In what The Age dubbed a David-and-Goliath legal battle between an unrepresented refugee and the might of the Herald & Weekly Times, no lucky shot aided Aladdin Sisalem.

He has failed on every count in his argument that the publisher of the Herald Sun had breached the Victorian Racial and Religious Tolerance Act in a November article that quoted a number of federal politicians saying Islam was incompatible with Australian democratic values.

The controversial “Islam must change” splash — which had Hun political editor Ellen Whinnett quoting Coalition conservatives like Andrew Hastie, George Christensen and Victorian MP Michael Sukkar — led to a public rebuke by ASIO chief Duncan Lewis. The top spook argued that isolating the Muslim community was counter-productive to Australia’s counter-terrorism efforts.


In a complaint brought to the Victorian Civil and Administrative Tribunal’s Human Rights division in March, Sisalem argued the article clearly breached the provisions of the act relating to the incitement of hatred towards religious people. But in a judgment released yesterday, VCAT member Julie Grainger said Sisalem:

“… did not provide VCAT with any evidence other than his own opinion to show that the publication of the article by the HWT was likely to incite hatred against Muslims because of their religious beliefs, in the minds of ordinary readers of the Herald Sun.”

Another aspect of the claim, which accused the Herald Sun of “serious vilification”, was dismissed because it was a criminal charge and thus outside the jurisdiction of VCAT.

As Sisalem’s claim did not succeed on either ground, the judgment did not consider the Herald Sun‘s defence, which was that even if the article did meet the threshold prohibited by the act (which the Hun‘s lawyer Haroon Hassan argued it did not), it should be exempted by provisions in the act around media reporting and political speech.

Sisalem, who spent 10 months in 2004 as the lone refugee on Manus island with just a cat for company after the Howard government emptied the immigration detention centre of all others, faced court in June without a lawyer. He relied on a translator to follow the proceedings. He was largely unable to question Whinnett, who briefly took the stand, as most of his questions were ruled irrelevant or out of order. However, in passionately made oral arguments, he said the article was not balanced and made him fear for his safety.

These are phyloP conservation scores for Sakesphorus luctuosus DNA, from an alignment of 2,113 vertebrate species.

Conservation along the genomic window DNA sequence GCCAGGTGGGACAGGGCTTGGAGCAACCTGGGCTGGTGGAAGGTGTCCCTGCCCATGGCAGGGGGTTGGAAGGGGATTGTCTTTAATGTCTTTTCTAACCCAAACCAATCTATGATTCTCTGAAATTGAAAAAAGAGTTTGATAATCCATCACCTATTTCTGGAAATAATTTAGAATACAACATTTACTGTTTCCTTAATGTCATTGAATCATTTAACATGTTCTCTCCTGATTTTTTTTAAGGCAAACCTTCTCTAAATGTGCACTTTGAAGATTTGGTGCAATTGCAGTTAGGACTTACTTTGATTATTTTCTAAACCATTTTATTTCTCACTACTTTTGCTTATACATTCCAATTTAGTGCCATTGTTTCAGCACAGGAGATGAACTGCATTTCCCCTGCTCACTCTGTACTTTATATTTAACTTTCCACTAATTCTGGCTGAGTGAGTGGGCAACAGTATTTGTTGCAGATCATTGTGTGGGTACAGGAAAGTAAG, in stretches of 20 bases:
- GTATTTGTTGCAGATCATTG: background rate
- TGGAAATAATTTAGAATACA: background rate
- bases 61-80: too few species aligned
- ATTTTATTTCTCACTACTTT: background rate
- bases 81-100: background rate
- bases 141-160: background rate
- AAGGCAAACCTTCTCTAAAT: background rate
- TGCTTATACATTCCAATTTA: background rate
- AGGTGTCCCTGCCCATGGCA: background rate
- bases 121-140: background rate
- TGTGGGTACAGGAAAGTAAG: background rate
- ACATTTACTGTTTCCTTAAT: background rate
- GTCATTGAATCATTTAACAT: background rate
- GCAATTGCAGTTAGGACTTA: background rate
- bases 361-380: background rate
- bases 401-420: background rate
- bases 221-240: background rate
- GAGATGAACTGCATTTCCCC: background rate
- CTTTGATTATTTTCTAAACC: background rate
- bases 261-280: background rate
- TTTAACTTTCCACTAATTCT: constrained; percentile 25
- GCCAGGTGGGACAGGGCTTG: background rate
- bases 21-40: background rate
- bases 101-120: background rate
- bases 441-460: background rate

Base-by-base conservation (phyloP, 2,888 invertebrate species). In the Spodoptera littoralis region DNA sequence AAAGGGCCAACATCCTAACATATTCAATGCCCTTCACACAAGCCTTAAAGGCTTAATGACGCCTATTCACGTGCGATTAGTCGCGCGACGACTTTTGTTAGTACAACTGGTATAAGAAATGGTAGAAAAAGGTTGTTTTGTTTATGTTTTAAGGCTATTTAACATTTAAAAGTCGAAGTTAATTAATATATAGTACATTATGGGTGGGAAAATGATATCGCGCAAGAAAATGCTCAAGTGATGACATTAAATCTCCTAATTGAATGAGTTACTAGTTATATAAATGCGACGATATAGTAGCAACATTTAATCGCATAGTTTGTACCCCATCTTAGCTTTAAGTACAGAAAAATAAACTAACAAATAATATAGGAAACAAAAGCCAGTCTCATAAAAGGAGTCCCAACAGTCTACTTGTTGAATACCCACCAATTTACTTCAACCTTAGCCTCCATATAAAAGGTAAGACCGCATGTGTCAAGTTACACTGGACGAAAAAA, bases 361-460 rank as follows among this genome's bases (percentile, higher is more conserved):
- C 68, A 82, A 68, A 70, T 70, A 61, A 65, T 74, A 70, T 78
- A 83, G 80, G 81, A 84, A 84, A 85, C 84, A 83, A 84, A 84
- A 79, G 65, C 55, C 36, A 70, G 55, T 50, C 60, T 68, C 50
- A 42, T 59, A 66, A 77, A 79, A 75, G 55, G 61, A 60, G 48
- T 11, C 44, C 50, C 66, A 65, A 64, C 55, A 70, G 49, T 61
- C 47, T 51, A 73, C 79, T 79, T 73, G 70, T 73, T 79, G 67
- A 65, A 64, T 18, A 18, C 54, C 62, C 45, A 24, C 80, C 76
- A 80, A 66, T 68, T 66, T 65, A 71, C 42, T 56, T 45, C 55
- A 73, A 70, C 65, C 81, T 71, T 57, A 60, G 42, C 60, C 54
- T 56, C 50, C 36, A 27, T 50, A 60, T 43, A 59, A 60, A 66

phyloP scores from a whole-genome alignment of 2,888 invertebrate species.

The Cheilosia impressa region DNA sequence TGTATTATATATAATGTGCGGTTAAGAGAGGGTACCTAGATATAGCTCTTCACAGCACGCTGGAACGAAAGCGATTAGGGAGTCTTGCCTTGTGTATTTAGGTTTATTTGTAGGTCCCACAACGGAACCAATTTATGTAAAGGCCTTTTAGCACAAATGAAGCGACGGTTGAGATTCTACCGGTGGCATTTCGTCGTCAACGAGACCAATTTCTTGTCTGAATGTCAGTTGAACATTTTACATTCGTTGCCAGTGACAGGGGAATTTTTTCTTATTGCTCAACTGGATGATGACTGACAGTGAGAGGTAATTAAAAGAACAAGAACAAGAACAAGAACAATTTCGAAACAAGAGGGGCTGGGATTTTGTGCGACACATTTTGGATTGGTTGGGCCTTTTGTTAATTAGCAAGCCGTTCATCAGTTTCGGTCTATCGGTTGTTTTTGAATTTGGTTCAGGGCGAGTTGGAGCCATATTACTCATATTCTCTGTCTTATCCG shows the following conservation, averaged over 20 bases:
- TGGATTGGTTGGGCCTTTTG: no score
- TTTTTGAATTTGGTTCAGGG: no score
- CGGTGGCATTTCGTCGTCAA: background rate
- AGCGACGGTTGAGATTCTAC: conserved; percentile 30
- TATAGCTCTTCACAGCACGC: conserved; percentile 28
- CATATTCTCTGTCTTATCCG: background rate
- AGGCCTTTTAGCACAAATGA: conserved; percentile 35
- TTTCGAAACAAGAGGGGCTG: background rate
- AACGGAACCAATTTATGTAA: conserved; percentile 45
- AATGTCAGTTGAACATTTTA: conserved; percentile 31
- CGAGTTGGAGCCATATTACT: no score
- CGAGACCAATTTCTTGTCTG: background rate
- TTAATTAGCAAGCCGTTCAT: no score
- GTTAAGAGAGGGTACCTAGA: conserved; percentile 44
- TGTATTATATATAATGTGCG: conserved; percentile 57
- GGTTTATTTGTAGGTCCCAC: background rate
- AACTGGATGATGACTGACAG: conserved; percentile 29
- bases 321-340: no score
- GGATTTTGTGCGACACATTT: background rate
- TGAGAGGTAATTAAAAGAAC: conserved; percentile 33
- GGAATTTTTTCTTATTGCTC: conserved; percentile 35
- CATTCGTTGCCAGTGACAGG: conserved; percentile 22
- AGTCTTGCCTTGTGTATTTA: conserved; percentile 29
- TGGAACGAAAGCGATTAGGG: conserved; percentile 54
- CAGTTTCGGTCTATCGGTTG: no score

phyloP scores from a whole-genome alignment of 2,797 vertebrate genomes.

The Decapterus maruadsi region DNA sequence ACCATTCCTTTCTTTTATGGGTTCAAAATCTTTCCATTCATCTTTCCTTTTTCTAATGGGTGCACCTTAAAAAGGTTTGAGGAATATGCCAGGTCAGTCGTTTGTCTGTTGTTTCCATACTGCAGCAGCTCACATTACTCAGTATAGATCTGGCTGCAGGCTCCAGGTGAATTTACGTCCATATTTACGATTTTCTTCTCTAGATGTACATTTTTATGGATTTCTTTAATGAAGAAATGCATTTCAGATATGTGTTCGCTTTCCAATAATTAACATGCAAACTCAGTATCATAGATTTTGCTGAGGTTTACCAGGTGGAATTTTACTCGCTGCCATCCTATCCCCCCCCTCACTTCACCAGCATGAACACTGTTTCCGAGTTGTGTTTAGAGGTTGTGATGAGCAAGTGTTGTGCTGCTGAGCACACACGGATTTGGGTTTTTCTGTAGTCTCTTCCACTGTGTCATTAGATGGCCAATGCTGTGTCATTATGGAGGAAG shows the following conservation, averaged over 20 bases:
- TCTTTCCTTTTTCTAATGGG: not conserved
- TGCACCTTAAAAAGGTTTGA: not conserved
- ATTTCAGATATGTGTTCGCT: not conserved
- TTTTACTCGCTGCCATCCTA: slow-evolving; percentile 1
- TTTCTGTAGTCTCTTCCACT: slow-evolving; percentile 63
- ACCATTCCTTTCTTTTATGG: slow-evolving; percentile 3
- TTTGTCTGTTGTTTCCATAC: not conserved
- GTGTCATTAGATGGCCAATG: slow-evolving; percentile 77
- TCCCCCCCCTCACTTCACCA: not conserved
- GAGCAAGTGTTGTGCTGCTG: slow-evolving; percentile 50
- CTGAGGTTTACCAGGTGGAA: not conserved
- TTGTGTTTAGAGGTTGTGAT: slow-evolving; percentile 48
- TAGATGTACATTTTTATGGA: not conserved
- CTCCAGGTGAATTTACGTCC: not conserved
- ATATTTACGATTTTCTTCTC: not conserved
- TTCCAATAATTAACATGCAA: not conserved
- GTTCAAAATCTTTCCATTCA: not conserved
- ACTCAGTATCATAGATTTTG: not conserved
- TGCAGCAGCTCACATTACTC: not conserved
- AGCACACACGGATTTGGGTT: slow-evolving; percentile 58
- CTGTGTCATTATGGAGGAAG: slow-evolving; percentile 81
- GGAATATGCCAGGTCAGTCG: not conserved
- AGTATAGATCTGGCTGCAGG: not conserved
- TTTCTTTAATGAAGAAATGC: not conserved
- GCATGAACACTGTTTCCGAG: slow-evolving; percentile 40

Sisalem questioned what politicians could possibly know about Islam, saying they were not religious scholars. He said such speech should not be allowed because it inflamed and incited religious tensions in the community. He said:

“This is the only country I have. I’m not going to allow politicians to turn it into a war zone.”

In her ruling, member Grainger said “Sisalem bears the burden of proving his case”. “It is not an easy task,” she noted, adding that none of the “handful” of claims made using that section of the act have so far succeeded:

“I have no doubt that Mr Sisalem regards the comments made by the politicians quoted in the article as inaccurate, unfair, unbalanced and deeply offensive. I have no doubt that many other members of our community share his views. I also accept that Mr Sisalem was considerably distressed by the publication of the article and that, as a Muslim, he holds genuine concerns for his safety.

“However, this is not enough to establish a breach.”

The Herald & Weekly Times reserved the right to apply for costs. Grainger said she would allow time for such applications to be made.

Grainger’s judgment reveals that in the days after the hearing she received, from an anonymous sender, a book by Robert Spencer entitled, Did Muhammad exist?. “I have not read the book and have not taken it into account in determining this application,” she wrote.